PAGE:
We are a real 40-year-old couple with three young kids, and this money has to last us a lifetime (without stomach ulcers). This number does not dictate how much we actually spend every year, but it gives me an idea of how comfortable I am with our withdrawal rate. We spend less than this amount now, but I like to plan for the worst while hoping for the best. For now, we are quite fortunate to be able to do work that is meaningful to us, in an amount where we still enjoy it and don’t feel burned out.

Life is not a Monte Carlo simulation, and you need a plan to ride out the rough times. Even if you run a bunch of numbers looking back to 1920 and it tells you some number is “safe”, that’s still trying to use 100 years of history to forecast 50 years into the future. Michael Pollan says that you can sum up his eating advice as “Eat food, not too much, mostly plants.” You can sum up my thoughts on portfolio income as “Spend mostly dividends and interest. Don’t eat too much principal.” At the same time, live your life. Enjoy your time with family and friends. You may be more likely to run out of time than run out of money.

In the end, I do think using a 3% withdrawal rate is a reasonable target for something retiring young (before age 50) and a 4% withdrawal rate is a reasonable target for one retiring at a more traditional age (closer to 65). If you’re still in the accumulation phase, you don’t really need a more accurate number than that. Focus on your earning potential via better career moves, investing in your skillset, and/or look for entrepreneurial opportunities where you get equity in a business.

“My Money Blog has partnered with CardRatings for our coverage of selected credit card products. My Money Blog and CardRatings may receive a commission from card issuers. All opinions expressed are the author’s alone, and the content has not been provided nor approved by any of the companies mentioned. Thank you for supporting this independent site.”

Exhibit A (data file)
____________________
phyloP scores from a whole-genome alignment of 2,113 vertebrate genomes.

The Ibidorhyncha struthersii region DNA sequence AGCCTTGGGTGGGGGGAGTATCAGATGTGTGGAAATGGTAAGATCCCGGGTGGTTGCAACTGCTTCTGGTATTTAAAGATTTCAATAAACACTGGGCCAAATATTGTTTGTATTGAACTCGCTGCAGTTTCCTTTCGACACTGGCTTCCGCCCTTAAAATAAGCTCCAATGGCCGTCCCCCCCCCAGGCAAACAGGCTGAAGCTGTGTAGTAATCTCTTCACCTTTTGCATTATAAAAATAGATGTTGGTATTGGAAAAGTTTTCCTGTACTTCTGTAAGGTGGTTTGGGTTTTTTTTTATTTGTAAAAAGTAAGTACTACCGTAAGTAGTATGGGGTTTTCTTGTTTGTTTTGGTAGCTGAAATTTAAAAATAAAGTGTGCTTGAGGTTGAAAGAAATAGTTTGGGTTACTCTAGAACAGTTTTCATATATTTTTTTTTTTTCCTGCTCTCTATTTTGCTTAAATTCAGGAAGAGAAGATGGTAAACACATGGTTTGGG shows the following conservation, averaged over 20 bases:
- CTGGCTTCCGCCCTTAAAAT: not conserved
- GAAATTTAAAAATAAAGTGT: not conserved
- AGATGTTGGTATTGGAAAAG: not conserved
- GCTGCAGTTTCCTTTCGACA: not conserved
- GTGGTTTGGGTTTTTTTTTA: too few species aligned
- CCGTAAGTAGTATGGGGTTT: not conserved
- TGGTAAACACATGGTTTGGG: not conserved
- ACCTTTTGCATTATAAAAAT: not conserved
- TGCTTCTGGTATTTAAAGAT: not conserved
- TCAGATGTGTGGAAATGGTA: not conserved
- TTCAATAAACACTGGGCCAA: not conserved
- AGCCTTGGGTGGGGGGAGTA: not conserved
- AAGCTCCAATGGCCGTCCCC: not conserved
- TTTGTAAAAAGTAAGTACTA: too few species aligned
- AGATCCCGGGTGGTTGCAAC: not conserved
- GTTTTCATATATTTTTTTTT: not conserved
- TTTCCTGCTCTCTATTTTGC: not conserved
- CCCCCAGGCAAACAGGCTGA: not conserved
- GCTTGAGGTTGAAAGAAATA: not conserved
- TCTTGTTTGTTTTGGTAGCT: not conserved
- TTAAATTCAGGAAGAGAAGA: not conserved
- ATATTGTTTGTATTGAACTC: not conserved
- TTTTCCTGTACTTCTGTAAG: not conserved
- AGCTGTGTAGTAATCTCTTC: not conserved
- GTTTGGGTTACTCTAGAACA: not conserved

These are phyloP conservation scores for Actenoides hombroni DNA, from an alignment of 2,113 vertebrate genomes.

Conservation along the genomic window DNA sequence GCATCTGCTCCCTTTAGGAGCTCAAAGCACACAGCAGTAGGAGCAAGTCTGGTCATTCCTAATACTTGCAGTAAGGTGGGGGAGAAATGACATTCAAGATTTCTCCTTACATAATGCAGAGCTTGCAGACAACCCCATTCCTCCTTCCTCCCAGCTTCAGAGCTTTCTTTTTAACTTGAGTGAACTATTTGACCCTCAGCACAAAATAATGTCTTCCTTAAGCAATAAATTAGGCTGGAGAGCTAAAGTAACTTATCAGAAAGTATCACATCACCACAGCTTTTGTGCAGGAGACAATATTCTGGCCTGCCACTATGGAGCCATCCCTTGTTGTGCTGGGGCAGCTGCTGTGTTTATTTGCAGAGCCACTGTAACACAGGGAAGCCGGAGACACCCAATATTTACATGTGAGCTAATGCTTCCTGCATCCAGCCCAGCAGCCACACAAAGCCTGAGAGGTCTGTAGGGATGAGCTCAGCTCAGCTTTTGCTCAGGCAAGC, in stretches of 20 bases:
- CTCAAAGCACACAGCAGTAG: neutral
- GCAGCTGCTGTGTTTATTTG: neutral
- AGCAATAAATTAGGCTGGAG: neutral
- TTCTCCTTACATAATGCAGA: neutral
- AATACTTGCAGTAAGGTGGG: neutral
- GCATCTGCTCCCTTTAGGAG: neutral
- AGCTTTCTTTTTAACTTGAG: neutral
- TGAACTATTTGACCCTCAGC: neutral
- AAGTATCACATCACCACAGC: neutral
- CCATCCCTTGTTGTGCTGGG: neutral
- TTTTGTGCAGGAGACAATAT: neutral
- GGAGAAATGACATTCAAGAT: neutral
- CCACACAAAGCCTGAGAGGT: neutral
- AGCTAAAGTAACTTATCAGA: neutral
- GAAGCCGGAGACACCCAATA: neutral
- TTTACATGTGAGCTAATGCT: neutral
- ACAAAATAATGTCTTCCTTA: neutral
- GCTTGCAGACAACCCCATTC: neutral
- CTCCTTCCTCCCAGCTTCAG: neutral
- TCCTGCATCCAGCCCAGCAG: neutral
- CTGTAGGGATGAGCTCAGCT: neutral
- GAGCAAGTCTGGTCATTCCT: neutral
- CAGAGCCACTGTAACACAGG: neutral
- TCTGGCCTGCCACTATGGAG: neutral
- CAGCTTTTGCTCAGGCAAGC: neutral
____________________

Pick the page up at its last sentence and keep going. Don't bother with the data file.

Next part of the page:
My Money Blog Portfolio Asset Allocation and Performance, March 2019 (Q1)

“My Money Blog has partnered with CardRatings for our coverage of selected credit card products. My Money Blog and CardRatings may receive a commission from card issuers. All opinions expressed are the author’s alone, and the content has not been provided nor approved by any of the companies mentioned. Thank you for supporting this independent site.”

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Here’s my quarterly portfolio update for Q1 2019. Most of my dividends arrive on a quarterly basis, and this helps me decided where to reinvest them. These are my real-world holdings, including 401k/403b/IRAs and taxable brokerage accounts but excluding our house, cash reserves, and a few side investments. The goal of this portfolio is to create sustainable income to cover our household expenses for the next (hopefully) 40+ years. We are currently “semi-retired”, meaning we both work part-time while also spending a portion of our dividends and interest from this portfolio.

Actual Asset Allocation and Holdings